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    ABSTRACT: We aimed to explore relations between symptomatic remission and functionality evaluation in schizophrenia patients treated with paliperidone extended-release (ER), as seen in a normal day-to-day practice, using flexible dosing regimens of paliperidone ER. We explored symptomatic remission rate in patients treated with flexibly dosed paliperidone ER by 8 items of Positive and Negative Syndrome Scale (PANSS) and change of Personal and Social Performance (PSP) scale. This was a 12-week multicenter, open-label, prospective clinical study conducted in in-patient and out-patient populations. Flexible dosing in the range 3-12 mg/day was used throughout the study. All subjects attended clinic visits on weeks 0, 4, 8, and 12 as usual clinical practice for the 12-week observation period. Data were summarized with respect to demographic and baseline characteristics, efficacy measurement with PANSS scale, PSP, and social functioning score, and safety observations. Descriptive statistics were performed to identify the retention rate at each visit as well as the symptomatic remission rate. Summary statistics of average doses the subjects received were based on all subjects participating in the study. A total of 480 patients were enrolled. Among them, 426 patients (88.8%) had evaluation at week 4 and 350 (72.9%) completed the 12-week evaluation. Patients with at least moderate severity of schizophrenia were evaluated as "mild" or better on PANSS scale by all 8 items after 12 weeks of treatment with paliperidone ER. There was significant improvement in patients' functionality as measured by PSP improvement and score changes. Concerning the other efficacy parameters, PANSS total scale, PSP total scale, and social functioning total scale at the end of study all indicated statistically significant improvement by comparison with baseline. The safety profile also demonstrated that paliperidone ER was well-tolerated without clinically significant changes after treatment administration. Although the short-term nature of this study may limit the potential for assessing improvements in function, it is noteworthy that in the present short-term study significant improvements in patient personal and social functioning with paliperidone ER treatment were observed, as assessed by PSP scale. Clinical Trials. PAL-TWN-MA3.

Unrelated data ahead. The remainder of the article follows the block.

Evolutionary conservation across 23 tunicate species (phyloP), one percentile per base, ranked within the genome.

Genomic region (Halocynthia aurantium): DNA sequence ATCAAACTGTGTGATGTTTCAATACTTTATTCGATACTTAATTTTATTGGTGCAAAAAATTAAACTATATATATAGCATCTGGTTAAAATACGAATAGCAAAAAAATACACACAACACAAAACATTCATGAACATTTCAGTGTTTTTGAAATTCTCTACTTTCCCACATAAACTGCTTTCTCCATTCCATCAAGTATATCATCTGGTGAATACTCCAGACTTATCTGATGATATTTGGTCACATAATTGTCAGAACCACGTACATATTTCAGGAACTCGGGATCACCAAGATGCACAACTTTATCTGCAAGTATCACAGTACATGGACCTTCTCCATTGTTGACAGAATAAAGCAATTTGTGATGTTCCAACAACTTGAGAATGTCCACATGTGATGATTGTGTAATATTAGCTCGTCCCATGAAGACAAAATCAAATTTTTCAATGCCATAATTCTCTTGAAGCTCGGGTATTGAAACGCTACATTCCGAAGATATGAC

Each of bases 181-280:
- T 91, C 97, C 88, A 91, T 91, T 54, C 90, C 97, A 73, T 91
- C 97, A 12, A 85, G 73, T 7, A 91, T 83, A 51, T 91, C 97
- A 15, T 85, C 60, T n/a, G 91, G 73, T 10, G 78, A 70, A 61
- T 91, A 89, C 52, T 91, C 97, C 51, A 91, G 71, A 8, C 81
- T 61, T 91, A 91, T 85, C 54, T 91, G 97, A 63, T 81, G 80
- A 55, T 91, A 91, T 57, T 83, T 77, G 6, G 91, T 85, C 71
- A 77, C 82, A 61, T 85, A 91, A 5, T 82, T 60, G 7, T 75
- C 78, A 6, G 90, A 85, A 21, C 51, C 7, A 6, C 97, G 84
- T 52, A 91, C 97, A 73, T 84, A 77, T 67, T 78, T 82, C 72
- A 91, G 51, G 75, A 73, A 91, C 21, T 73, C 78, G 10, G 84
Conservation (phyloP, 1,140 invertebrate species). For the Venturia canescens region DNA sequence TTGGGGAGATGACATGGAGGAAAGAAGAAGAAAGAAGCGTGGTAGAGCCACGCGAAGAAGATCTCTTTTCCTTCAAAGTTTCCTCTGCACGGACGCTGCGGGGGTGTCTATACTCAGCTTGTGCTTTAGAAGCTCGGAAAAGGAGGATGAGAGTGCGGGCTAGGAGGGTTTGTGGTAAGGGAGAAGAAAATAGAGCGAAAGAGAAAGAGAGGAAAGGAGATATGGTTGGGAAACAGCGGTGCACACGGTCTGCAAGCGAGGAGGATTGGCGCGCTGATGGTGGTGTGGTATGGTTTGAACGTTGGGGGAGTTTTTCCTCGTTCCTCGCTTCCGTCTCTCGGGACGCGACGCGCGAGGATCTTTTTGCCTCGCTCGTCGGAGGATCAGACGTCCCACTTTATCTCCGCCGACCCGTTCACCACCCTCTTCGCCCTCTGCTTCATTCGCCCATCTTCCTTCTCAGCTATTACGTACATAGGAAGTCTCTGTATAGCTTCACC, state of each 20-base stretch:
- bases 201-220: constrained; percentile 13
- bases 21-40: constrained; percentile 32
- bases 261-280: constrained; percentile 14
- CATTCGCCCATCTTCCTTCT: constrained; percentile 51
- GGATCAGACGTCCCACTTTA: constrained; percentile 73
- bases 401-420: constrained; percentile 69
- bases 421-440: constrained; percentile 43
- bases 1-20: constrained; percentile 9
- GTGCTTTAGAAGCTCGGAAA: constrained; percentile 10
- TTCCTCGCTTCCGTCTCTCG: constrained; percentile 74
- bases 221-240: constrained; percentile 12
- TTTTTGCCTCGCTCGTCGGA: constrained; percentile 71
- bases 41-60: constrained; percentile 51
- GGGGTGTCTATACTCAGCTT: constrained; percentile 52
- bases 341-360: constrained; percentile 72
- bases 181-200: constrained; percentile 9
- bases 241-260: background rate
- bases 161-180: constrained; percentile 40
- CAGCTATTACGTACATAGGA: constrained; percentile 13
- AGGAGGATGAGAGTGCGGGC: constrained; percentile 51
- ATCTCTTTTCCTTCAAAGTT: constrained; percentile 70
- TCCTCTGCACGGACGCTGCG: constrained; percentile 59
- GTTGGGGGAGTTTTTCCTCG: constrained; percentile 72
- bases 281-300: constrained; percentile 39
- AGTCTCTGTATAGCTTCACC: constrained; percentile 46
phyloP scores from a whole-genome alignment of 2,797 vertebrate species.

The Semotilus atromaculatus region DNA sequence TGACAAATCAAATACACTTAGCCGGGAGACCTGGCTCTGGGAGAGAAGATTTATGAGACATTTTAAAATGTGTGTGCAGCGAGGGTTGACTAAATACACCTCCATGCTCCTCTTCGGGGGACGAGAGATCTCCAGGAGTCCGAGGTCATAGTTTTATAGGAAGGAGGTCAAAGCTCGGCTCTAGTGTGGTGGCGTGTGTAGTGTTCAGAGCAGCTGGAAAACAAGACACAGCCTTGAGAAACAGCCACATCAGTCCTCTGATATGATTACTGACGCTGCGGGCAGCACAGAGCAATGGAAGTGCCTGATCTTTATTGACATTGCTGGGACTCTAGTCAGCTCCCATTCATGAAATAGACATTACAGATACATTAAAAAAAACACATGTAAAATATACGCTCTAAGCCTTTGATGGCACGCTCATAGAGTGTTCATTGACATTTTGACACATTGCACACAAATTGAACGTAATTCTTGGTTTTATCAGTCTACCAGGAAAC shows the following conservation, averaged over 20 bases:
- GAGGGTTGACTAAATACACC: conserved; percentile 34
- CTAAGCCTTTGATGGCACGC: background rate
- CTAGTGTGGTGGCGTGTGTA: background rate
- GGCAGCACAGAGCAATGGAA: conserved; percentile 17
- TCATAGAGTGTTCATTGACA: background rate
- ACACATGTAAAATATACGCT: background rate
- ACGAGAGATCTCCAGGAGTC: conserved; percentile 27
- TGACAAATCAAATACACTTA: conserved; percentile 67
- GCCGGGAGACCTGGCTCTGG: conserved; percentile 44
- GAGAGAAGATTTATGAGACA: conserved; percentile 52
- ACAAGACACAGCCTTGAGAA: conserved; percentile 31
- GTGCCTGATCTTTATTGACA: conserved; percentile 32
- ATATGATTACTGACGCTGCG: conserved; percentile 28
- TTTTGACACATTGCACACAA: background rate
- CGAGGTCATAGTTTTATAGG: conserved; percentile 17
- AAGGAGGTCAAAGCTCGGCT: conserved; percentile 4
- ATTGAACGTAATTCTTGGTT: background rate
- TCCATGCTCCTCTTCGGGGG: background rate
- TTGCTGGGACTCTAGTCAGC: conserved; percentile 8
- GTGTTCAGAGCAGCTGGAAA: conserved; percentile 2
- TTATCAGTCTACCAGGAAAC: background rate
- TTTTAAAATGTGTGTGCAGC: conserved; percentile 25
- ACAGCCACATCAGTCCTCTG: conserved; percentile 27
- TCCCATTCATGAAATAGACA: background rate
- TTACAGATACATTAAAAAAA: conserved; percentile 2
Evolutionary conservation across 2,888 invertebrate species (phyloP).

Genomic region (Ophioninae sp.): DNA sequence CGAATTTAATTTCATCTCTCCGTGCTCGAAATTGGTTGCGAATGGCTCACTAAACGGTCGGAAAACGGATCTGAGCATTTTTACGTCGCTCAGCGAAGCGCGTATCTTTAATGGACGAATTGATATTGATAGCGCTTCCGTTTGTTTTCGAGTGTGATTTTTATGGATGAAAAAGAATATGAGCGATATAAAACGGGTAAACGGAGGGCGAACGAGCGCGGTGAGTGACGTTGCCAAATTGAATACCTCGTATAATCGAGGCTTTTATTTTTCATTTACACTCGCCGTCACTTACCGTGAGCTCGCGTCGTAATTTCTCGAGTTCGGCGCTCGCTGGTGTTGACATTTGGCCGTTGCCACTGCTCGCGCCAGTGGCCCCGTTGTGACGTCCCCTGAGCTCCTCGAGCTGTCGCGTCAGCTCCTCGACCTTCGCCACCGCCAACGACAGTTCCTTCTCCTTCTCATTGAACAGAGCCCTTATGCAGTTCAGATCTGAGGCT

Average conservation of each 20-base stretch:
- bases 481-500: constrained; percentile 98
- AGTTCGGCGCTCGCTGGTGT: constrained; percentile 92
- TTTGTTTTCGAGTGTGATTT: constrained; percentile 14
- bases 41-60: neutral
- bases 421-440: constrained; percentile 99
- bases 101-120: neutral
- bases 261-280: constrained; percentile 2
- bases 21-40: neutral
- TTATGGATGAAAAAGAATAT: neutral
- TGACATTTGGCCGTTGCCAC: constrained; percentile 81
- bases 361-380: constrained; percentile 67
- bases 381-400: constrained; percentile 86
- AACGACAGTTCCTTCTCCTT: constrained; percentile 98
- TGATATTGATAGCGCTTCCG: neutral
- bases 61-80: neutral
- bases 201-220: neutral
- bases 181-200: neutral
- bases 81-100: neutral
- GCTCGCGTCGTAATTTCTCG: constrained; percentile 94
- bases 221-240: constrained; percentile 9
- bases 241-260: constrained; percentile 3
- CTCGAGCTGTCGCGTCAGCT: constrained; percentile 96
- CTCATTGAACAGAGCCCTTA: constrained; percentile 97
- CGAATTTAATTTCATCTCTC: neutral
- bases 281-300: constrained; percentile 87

Full-text · Article · Jan 2012 · BMC Clinical Pharmacology